interest policies from its advisory committee procedures because it
is unable to find enough members to serve on its committees.
According to a recent Bloomberg report, only 77 percent of FDA
advisory committee positions were filled as of March 2011, which
leaves 138 vacant positions out of 608 total.
But if the FDA is having a hard time filling these positions,
perhaps it would do best to begin looking for eligible candidates in
And Robert Weissman, president of
the non-profit consumer advocacy group Public Citizen, agrees,
having stated that the rules should not change because the FDA is
unable, or unwilling, to find independent scientists to fill its
"We need strong protection rather
than less," state Weissman, following Hamburg's statements to
his group about needed to relax or change the law.
A study published back in March by
researchers from the University of Pennsylvania's School of Medicine
discredits the FDA's claim, having found that about 44 percent of
cardiologists have no ties to the drug industry.
Eric Campbell, an associate professor of
medicine at Harvard University and one of the study's authors,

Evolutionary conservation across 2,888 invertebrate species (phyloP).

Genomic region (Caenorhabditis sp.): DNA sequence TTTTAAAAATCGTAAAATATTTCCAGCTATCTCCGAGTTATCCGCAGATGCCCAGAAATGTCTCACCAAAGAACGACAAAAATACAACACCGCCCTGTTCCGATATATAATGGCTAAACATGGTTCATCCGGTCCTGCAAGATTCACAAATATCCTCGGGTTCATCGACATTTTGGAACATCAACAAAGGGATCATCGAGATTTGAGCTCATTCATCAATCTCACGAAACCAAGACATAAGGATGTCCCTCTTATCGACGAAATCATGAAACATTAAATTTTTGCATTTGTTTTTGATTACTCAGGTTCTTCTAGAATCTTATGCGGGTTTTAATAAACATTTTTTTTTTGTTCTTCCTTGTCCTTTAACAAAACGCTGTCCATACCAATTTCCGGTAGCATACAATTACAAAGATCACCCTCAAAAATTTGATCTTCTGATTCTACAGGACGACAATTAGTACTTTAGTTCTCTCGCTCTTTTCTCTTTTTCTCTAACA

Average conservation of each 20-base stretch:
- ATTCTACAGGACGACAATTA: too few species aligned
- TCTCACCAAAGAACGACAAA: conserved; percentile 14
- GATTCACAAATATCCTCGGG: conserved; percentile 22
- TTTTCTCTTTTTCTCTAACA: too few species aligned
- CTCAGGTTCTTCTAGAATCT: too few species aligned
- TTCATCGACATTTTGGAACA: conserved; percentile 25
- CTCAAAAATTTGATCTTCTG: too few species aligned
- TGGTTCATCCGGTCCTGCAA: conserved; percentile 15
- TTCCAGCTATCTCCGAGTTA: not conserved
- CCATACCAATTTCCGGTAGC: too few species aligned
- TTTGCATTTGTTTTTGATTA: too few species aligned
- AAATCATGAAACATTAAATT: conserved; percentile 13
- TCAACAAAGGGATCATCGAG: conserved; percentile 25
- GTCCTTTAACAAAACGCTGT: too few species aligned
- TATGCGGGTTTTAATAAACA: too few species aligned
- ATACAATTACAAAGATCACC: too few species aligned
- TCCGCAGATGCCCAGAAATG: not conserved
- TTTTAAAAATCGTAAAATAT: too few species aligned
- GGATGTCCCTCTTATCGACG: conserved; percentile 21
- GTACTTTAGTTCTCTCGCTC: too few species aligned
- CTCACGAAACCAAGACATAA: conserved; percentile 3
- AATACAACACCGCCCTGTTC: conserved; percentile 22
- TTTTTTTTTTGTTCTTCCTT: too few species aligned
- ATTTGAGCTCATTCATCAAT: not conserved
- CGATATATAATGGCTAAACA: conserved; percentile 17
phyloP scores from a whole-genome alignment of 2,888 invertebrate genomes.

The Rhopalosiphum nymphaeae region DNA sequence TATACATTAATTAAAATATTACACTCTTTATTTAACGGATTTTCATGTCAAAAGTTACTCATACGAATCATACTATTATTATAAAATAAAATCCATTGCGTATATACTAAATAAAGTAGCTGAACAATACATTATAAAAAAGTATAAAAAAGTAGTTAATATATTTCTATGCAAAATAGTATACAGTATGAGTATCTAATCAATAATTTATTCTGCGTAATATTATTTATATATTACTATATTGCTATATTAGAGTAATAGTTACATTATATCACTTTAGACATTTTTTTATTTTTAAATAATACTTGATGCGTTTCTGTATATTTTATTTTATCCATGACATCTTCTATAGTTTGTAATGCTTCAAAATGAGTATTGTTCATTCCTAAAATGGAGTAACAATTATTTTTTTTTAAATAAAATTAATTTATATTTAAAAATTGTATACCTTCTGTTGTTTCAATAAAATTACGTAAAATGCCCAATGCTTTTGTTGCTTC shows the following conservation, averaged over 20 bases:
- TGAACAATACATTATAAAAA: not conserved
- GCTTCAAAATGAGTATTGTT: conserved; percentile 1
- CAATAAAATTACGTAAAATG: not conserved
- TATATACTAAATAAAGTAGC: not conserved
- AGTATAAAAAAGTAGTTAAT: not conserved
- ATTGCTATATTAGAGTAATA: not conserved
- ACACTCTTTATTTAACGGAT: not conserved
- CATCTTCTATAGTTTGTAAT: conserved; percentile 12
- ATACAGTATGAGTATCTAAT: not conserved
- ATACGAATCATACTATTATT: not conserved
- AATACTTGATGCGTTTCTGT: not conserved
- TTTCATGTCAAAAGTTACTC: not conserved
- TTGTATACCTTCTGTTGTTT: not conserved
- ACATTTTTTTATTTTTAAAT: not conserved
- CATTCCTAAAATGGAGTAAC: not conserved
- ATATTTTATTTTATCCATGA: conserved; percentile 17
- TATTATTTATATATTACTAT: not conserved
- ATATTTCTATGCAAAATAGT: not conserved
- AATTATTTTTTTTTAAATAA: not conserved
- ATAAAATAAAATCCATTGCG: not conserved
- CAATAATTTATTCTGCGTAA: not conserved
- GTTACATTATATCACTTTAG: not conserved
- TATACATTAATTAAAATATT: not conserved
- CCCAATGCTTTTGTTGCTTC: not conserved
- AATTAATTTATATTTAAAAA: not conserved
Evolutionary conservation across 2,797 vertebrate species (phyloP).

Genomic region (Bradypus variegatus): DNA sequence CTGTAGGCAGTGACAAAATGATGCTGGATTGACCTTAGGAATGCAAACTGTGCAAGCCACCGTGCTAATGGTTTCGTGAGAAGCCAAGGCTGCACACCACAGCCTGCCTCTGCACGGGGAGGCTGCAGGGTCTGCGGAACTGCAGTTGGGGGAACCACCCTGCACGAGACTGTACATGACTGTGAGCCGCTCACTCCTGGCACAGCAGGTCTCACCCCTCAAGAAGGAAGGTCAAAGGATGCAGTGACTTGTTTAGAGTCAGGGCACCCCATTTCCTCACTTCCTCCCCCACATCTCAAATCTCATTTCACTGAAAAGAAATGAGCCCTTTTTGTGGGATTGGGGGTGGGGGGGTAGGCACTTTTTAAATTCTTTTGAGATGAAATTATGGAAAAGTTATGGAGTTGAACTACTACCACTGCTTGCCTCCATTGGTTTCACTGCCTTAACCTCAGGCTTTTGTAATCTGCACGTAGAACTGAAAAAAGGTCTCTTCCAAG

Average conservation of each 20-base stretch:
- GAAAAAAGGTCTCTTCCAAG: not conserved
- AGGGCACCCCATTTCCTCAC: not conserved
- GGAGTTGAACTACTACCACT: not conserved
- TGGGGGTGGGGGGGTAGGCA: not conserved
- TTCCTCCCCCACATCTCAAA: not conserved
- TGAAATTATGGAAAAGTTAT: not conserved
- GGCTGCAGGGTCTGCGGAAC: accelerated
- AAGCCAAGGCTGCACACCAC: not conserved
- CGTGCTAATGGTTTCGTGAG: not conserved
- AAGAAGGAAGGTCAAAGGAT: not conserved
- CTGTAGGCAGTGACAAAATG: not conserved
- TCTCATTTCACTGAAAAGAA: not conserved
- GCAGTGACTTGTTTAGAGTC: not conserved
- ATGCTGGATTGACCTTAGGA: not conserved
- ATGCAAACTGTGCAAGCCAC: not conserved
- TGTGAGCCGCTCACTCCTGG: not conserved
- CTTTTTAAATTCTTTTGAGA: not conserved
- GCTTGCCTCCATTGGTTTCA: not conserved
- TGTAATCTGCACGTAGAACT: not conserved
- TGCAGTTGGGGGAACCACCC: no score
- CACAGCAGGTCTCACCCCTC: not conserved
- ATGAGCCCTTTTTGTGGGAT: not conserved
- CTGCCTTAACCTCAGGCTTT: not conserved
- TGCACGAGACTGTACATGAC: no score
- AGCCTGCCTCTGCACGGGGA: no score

stated that the study,
"flat out dismisses this idea that
there are no experts who don't have relationships," a
claim being made by the FDA in
support of its proposed new guidelines.
"There are lots of people out there who are smart and who don't
have conflicts of interest," said Sid Wolfe, also with Public
Citizen. "It just takes much more work for the FDA to find them.
But the result is you have much less tainting of the panel
Tell the FDA
to do its job, not tailor laws to suit the agenda of special
According to the FDA's draft guidance, the agency published a final
rule on February 2, 1998, requiring clinical investigators who
submit marketing applications for drugs or medical devices to also
disclose whether or not they have financial ties to the companies
who make the products they reviewed.
Current guidelines also limit who can
serve on advisory committee positions.
Both of these policies can work, at least as long as the FDA is
willing to put in the work necessary to find qualified individuals
who are not on the payrolls of drug and medical device companies.
But the agency is demonstrating a pure
unwillingness to do this, and instead is planning to cave to the
drug industry and to certain lawmakers who are pushing to have the
law amended instead.
Though the official comment period for the FDA's proposed new
guidance for financial disclosure by clinical investigators ended on
July 25, it is still crucial to contact the FDA and tell it to stop
catering to special interests, and to leave be the conflict of
interest policies that help preserve what little integrity remains
in the agency's advisory committee process.
You can contact the FDA to oppose the new draft guidance by writing
Dockets Management Branch
Food and Drug Administration
5630 Fishers Lane, Room 10-61
Rockville, MD 20857
Or calling: (888) 463-6332
Be sure to reference Docket No. FDA-1999-D-0792
To contact FDA Commissioner Margaret Hamburg directly, you
can call her: (301) 796-5000
Or email her:
You can also contact your
representatives by visiting: